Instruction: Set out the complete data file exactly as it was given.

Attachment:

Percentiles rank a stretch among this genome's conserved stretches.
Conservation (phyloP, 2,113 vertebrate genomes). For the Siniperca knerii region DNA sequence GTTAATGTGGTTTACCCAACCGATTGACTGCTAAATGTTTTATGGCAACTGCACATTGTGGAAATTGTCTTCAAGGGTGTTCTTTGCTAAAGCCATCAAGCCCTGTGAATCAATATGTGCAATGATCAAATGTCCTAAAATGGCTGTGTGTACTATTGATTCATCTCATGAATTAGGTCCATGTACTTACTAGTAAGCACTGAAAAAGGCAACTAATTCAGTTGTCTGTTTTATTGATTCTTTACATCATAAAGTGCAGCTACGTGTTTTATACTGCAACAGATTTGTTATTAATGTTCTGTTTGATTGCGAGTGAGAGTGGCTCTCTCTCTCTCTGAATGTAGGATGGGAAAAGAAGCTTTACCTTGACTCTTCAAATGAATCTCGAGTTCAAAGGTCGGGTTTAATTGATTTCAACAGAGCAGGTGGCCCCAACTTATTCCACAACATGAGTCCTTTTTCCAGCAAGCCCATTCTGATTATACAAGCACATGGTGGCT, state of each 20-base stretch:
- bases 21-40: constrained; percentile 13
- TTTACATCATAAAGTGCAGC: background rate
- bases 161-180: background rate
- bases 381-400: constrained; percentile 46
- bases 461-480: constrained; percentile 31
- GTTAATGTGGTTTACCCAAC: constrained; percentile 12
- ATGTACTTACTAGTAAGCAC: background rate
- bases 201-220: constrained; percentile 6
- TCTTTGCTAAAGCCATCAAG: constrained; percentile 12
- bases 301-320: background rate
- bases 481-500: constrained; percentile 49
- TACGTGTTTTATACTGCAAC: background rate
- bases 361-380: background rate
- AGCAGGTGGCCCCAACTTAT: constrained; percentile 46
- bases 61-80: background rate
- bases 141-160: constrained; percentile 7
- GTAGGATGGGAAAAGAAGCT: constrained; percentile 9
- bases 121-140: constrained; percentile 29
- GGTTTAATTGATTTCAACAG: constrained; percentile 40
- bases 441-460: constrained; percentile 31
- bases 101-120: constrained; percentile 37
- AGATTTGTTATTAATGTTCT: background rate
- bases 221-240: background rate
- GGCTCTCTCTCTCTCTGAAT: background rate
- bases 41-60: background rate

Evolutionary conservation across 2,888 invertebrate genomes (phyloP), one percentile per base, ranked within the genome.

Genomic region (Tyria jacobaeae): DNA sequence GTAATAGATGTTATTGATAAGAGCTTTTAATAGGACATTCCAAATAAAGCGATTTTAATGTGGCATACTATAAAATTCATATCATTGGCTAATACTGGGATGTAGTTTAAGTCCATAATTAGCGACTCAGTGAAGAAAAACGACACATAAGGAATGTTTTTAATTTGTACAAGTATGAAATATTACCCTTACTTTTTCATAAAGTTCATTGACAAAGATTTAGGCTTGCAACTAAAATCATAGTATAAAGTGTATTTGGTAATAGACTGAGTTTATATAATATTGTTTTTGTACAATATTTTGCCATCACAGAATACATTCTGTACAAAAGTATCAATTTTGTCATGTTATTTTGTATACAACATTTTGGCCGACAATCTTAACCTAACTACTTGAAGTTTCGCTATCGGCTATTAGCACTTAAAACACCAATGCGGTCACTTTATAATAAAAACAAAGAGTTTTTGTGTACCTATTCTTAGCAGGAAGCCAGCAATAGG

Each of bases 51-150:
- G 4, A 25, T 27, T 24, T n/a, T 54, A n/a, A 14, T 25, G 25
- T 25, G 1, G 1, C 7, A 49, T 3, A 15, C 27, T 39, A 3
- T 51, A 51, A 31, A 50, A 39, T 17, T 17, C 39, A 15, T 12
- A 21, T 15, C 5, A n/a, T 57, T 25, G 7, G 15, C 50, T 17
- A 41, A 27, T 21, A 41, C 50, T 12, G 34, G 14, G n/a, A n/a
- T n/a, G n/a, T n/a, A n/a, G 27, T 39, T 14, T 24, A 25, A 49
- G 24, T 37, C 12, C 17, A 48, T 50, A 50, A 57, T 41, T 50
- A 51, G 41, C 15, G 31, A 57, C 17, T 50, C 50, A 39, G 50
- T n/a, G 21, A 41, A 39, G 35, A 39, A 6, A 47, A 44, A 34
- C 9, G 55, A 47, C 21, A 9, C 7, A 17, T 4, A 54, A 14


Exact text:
Percentiles rank a stretch among this genome's conserved stretches.
Conservation (phyloP, 2,113 vertebrate genomes). For the Siniperca knerii region DNA sequence GTTAATGTGGTTTACCCAACCGATTGACTGCTAAATGTTTTATGGCAACTGCACATTGTGGAAATTGTCTTCAAGGGTGTTCTTTGCTAAAGCCATCAAGCCCTGTGAATCAATATGTGCAATGATCAAATGTCCTAAAATGGCTGTGTGTACTATTGATTCATCTCATGAATTAGGTCCATGTACTTACTAGTAAGCACTGAAAAAGGCAACTAATTCAGTTGTCTGTTTTATTGATTCTTTACATCATAAAGTGCAGCTACGTGTTTTATACTGCAACAGATTTGTTATTAATGTTCTGTTTGATTGCGAGTGAGAGTGGCTCTCTCTCTCTCTGAATGTAGGATGGGAAAAGAAGCTTTACCTTGACTCTTCAAATGAATCTCGAGTTCAAAGGTCGGGTTTAATTGATTTCAACAGAGCAGGTGGCCCCAACTTATTCCACAACATGAGTCCTTTTTCCAGCAAGCCCATTCTGATTATACAAGCACATGGTGGCT, state of each 20-base stretch:
- bases 21-40: constrained; percentile 13
- TTTACATCATAAAGTGCAGC: background rate
- bases 161-180: background rate
- bases 381-400: constrained; percentile 46
- bases 461-480: constrained; percentile 31
- GTTAATGTGGTTTACCCAAC: constrained; percentile 12
- ATGTACTTACTAGTAAGCAC: background rate
- bases 201-220: constrained; percentile 6
- TCTTTGCTAAAGCCATCAAG: constrained; percentile 12
- bases 301-320: background rate
- bases 481-500: constrained; percentile 49
- TACGTGTTTTATACTGCAAC: background rate
- bases 361-380: background rate
- AGCAGGTGGCCCCAACTTAT: constrained; percentile 46
- bases 61-80: background rate
- bases 141-160: constrained; percentile 7
- GTAGGATGGGAAAAGAAGCT: constrained; percentile 9
- bases 121-140: constrained; percentile 29
- GGTTTAATTGATTTCAACAG: constrained; percentile 40
- bases 441-460: constrained; percentile 31
- bases 101-120: constrained; percentile 37
- AGATTTGTTATTAATGTTCT: background rate
- bases 221-240: background rate
- GGCTCTCTCTCTCTCTGAAT: background rate
- bases 41-60: background rate

Evolutionary conservation across 2,888 invertebrate genomes (phyloP), one percentile per base, ranked within the genome.

Genomic region (Tyria jacobaeae): DNA sequence GTAATAGATGTTATTGATAAGAGCTTTTAATAGGACATTCCAAATAAAGCGATTTTAATGTGGCATACTATAAAATTCATATCATTGGCTAATACTGGGATGTAGTTTAAGTCCATAATTAGCGACTCAGTGAAGAAAAACGACACATAAGGAATGTTTTTAATTTGTACAAGTATGAAATATTACCCTTACTTTTTCATAAAGTTCATTGACAAAGATTTAGGCTTGCAACTAAAATCATAGTATAAAGTGTATTTGGTAATAGACTGAGTTTATATAATATTGTTTTTGTACAATATTTTGCCATCACAGAATACATTCTGTACAAAAGTATCAATTTTGTCATGTTATTTTGTATACAACATTTTGGCCGACAATCTTAACCTAACTACTTGAAGTTTCGCTATCGGCTATTAGCACTTAAAACACCAATGCGGTCACTTTATAATAAAAACAAAGAGTTTTTGTGTACCTATTCTTAGCAGGAAGCCAGCAATAGG

Each of bases 51-150:
- G 4, A 25, T 27, T 24, T n/a, T 54, A n/a, A 14, T 25, G 25
- T 25, G 1, G 1, C 7, A 49, T 3, A 15, C 27, T 39, A 3
- T 51, A 51, A 31, A 50, A 39, T 17, T 17, C 39, A 15, T 12
- A 21, T 15, C 5, A n/a, T 57, T 25, G 7, G 15, C 50, T 17
- A 41, A 27, T 21, A 41, C 50, T 12, G 34, G 14, G n/a, A n/a
- T n/a, G n/a, T n/a, A n/a, G 27, T 39, T 14, T 24, A 25, A 49
- G 24, T 37, C 12, C 17, A 48, T 50, A 50, A 57, T 41, T 50
- A 51, G 41, C 15, G 31, A 57, C 17, T 50, C 50, A 39, G 50
- T n/a, G 21, A 41, A 39, G 35, A 39, A 6, A 47, A 44, A 34
- C 9, G 55, A 47, C 21, A 9, C 7, A 17, T 4, A 54, A 14